Taras Loboda's masterfully composed and executed artworks range from sensual female acts and portraits to dreamy waterscapes full of colour play. The new figurativeness predominates, even if abstractions lighten the mood in some places. Unexpected pictorial disturbances or impasto painting grounds create an extended level of observation that goes beyond the motif. Taras Loboda masters the play of light and shadow between realism and impressionism. The artist's palette seems inexhaustible. He creates his paintings in oil, watercolour, sepia and with graphic techniques.
Taras Loboda graduated from the Academy of Arts in Kiev (Ukraine) in 1985 and trained at the renowned Atelier Zaretzky. He has lived in Prague since 1997 and has exhibited his work in galleries in the United Kingdom, Sweden, Slovakia, Lichtenstein, the United States and France. Taras Loboda runs an artist's gallery in the heart of Prague.

Guido Lötscher (Dulliken, Switzerland)
Spontaneously and at the same time thoughtfully, Guido Lötscher develops his works with numerous layers of paint, scrapings and overlays with squeegee, spatula, and brush. The intuitive intrinsic effect combined with randomness is the focus of his work. In the sequence of addition and subtraction with tools and paint, compositions emerge that are often reminiscent of spatial and landscape depictions.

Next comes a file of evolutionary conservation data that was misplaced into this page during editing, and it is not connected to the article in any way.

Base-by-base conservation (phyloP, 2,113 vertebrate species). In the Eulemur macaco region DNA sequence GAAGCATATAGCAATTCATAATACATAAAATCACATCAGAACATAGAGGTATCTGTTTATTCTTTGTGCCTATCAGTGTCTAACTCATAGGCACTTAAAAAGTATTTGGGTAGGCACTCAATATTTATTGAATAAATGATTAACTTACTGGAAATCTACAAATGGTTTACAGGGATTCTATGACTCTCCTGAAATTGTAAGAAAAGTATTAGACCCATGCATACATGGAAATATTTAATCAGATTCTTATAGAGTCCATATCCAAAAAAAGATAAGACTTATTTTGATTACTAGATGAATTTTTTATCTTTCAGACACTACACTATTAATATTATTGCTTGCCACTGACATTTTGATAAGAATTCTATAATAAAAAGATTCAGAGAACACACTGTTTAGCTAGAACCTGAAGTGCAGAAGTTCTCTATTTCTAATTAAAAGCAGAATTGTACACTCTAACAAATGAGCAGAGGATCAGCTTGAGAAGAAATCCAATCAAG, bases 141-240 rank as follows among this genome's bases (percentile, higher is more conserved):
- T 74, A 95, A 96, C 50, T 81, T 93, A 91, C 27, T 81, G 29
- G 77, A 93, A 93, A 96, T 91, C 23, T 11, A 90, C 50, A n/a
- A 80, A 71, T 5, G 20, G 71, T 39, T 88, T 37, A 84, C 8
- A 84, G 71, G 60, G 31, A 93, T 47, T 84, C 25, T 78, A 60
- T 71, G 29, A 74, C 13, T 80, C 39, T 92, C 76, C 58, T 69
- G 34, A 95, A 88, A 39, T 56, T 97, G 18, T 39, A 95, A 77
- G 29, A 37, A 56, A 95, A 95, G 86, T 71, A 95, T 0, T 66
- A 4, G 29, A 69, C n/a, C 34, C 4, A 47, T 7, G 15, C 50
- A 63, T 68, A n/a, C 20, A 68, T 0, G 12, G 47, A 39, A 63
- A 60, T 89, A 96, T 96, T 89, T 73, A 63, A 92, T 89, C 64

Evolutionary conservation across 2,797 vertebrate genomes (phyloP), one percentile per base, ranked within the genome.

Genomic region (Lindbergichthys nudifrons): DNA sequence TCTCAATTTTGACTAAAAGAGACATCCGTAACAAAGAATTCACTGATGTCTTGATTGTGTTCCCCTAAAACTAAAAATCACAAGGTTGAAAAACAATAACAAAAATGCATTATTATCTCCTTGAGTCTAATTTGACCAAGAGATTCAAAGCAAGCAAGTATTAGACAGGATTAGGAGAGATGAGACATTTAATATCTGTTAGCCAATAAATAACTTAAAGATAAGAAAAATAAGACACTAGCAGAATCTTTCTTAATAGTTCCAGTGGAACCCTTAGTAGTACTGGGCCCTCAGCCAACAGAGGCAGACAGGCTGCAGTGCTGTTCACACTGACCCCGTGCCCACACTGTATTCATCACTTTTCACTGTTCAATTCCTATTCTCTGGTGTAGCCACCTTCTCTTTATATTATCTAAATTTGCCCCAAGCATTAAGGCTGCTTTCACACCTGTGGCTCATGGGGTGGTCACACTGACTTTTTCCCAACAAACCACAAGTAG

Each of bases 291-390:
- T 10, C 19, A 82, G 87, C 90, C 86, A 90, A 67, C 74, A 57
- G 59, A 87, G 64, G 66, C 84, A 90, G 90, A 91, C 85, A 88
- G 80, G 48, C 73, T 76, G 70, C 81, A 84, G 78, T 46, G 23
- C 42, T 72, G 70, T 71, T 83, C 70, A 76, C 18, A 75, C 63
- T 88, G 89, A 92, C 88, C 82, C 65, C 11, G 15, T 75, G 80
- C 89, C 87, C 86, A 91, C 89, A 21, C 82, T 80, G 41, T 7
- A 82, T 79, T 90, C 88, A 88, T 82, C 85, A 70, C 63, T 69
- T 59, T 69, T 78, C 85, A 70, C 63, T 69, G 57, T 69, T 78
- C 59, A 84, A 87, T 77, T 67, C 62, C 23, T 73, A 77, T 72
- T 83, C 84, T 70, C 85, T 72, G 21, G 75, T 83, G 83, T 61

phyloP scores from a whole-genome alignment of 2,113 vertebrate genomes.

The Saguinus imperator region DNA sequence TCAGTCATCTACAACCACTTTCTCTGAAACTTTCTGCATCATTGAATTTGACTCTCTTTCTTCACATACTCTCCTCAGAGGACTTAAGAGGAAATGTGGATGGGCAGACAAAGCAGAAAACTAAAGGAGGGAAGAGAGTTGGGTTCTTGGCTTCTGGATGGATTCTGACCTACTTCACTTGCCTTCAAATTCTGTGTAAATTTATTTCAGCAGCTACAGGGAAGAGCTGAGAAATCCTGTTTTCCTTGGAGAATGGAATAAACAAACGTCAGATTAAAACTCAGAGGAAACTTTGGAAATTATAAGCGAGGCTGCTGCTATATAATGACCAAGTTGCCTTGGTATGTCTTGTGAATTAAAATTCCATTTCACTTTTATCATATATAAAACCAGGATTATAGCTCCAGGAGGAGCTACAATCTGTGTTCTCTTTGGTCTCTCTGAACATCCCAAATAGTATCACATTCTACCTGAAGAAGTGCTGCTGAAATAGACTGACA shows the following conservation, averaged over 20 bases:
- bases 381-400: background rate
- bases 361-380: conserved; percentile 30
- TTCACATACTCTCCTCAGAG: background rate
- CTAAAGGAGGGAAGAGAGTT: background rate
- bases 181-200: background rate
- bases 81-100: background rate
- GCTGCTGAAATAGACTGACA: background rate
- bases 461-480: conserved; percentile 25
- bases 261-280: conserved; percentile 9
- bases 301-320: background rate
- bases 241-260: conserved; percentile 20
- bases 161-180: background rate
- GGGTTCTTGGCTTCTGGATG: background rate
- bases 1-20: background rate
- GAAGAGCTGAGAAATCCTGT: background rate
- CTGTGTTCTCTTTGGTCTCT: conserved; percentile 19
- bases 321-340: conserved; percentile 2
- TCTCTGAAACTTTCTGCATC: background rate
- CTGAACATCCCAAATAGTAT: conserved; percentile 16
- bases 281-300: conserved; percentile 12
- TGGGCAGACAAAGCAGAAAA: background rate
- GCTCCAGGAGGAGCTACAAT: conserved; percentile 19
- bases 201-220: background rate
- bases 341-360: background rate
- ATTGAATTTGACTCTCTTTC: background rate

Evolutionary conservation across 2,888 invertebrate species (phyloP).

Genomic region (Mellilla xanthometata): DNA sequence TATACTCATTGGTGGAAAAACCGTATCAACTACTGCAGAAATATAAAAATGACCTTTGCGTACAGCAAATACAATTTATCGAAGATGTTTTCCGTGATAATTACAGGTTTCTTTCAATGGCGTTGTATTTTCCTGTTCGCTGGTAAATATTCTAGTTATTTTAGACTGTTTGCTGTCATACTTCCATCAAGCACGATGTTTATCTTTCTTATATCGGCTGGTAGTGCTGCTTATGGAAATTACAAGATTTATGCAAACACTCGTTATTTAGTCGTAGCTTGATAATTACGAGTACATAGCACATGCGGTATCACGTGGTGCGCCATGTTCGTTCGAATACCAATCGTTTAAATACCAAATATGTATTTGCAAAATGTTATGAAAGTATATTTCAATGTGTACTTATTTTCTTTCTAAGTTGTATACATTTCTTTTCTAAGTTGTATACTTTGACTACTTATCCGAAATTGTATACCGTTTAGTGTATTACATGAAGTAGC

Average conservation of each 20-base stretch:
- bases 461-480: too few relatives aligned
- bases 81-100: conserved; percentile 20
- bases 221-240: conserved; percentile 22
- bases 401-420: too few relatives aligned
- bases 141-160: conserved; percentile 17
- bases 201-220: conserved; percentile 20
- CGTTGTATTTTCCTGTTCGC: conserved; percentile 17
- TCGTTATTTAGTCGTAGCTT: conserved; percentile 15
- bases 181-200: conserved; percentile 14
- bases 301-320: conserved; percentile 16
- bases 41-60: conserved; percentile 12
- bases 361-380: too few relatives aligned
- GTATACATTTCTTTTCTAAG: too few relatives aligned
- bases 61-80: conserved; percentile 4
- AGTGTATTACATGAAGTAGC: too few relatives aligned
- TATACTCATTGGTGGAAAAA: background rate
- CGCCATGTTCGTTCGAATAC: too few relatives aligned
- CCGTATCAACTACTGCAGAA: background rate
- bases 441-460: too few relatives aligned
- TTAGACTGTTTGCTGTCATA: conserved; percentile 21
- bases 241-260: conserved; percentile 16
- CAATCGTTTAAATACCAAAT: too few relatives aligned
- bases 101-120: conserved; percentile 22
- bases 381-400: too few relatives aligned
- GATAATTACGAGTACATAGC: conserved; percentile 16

«Painting reveals to me a consciousness that liberates and at the same time stimulates my intuition and creative work. In the search for my personal artistic language, I have gone through various processes. The confrontation with the overwhelming work of the American painter Mark Rothko finally caused me to turn away from figurative painting towards non-objective painting and colour field painting. In my further artistic development, I increasingly turned to the Informel of the expressive-abstract squeegee technique, in which strong parallels to the "metaphysical" colour field painting can be recognised. The aspiration is the same, to create quiet, meditative and at the same time energetic, powerful images that lead to contemplation and allow for inner balance.» (Guido Lötscher)

Rita Madelaine Loewenthal (Genève, Switzerland)